April 28, 1995 in Nation/World

Daughters, Sons Visit The Workplace Third-Annual Take Our Daughters To Work Day Is Becoming A Coed Experience

Carla K. Johnson Staff writer
 

A few families with sons turned the third annual Take Our Daughters to Work Day into a coed experience in Spokane.

“The boys need it as much as the girls,” said Greg Stintzi, who brought his son, Ryan, to his insurance agency Thursday.

Stintzi’s last-minute decision to bring Ryan, 7, was not deeply pondered. The boy complained Thursday morning that his sister, Teagan, was getting to miss school to go to work at Lamonts with their grandmother.

“He was bawling his head off this morning,” Stintzi said. “I kind of had to bring him.”

An estimated 7 million to 10 million girls took part this year, and governors in 21 states endorsed the day. In addition, countries from Canada to England, Australia to Chile planned activities.

The Ms. Foundation for Women sponsors the event as a way to boost girls’ self-esteem and encourage them to consider non-traditional careers. The foundation wants to keep the day focused on adolescent girls, and some Spokane parents agree.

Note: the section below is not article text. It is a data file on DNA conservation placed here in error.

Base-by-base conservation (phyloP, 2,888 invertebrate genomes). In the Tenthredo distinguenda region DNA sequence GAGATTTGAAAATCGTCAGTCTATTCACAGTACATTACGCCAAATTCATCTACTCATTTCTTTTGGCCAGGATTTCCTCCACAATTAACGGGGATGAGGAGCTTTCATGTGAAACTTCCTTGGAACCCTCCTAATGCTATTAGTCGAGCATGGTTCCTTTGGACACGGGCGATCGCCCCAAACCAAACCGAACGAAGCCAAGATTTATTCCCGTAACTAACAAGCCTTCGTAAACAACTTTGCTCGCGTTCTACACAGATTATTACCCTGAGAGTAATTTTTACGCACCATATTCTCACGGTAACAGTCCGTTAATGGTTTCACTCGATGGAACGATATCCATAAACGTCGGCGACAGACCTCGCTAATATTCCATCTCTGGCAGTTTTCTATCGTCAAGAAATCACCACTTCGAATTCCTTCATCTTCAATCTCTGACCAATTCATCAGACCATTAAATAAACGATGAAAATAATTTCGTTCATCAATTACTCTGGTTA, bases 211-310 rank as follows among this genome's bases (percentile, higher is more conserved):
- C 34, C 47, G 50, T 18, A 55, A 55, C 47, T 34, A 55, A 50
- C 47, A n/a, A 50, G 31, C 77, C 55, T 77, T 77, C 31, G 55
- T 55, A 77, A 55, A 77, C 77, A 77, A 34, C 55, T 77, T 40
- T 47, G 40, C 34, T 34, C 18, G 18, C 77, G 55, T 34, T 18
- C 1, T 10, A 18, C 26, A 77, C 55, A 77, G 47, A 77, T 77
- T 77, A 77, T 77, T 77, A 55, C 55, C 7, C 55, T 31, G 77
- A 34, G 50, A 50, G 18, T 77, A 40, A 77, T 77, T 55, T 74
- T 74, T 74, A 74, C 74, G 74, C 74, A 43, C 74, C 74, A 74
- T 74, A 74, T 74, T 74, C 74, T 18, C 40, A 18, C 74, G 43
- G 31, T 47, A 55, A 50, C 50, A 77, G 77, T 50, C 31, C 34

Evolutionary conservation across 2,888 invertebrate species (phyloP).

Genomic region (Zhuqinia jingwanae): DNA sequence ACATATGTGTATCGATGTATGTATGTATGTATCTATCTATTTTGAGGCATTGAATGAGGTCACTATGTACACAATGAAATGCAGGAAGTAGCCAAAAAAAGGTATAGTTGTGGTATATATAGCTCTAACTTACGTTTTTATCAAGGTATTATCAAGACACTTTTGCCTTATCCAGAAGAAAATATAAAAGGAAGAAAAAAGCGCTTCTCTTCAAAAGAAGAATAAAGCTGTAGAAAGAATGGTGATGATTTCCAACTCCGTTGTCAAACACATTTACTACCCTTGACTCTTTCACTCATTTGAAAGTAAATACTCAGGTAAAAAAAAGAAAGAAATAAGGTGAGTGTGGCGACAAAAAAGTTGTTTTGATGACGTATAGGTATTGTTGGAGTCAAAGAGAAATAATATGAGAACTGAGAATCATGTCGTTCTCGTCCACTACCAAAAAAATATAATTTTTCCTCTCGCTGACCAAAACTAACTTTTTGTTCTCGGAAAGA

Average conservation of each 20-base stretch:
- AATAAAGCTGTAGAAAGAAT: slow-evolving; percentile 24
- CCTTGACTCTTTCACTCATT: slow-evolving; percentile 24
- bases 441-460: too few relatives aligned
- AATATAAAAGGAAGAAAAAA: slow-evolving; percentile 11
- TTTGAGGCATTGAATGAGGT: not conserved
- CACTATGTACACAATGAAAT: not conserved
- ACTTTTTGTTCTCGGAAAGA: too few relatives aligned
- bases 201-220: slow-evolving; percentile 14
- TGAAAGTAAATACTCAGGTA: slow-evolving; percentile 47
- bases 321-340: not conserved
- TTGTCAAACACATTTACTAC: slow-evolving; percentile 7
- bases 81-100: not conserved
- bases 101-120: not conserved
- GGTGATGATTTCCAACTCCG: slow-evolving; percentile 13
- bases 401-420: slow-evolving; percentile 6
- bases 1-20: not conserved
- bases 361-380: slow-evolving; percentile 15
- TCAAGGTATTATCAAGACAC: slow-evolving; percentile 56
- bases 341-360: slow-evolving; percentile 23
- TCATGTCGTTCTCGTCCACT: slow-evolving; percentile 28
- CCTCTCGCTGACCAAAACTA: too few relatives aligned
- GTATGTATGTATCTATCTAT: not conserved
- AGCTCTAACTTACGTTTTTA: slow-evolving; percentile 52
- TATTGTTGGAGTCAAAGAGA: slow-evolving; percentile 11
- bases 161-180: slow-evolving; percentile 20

“Daughters need to understand there’s a place for them in the workplace,” said Sacajawea Middle School teacher Jeannette Landry, who brought her 7-year-old daughter to work, even though her 11-year-old son thought it was unfair.

“People think this is something extra for girls,” said Jan Polek, gender equity program manager for the Community Colleges of Spokane. “The point is to bring girls up to equity. They have not had these experiences and have not been talked to in this way about work. We do talk to boys this way.”

A growing number of companies - including Ford Motor Co., Gerber Products Co. and Chrysler Corp. - held “Take Your Children to Work” events instead.

Mountain View Middle School in the East Valley School District got an overwhelming response from parents when it encouraged involvement by both sons and daughters. Almost 400 out of 555 students missed school and went to work.

“Any given thing can become a reverse discrimination,” said Principal Susan Kincaid. “Who’s to say with any individual boy there isn’t a need to broaden his view of career options?”

Jordan Christ, 10, worked with his grandmother in the lingerie department at Lamonts in Manito Shopping Center.

“I got to hang up dresses, dust, and cut up cardboard boxes,” he said. His cousin, Teagan Stintzi, 9, also worked at Lamonts with their grandmother, Gay Nell Schell.

Lou Courchaine brought her 13-year-old son, Jared Taylor, to the kindergarten class she teaches at Hutton Elementary.

“I think it’s neat for him to realize how hard his mother works,” she said.

Boys’ involvement seemed the exception to the rule, however.

At Sacajawea Middle School, four boys and 85 girls were absent because they were at work. At Hutton Elementary, three boys and 18 girls were out for the event.


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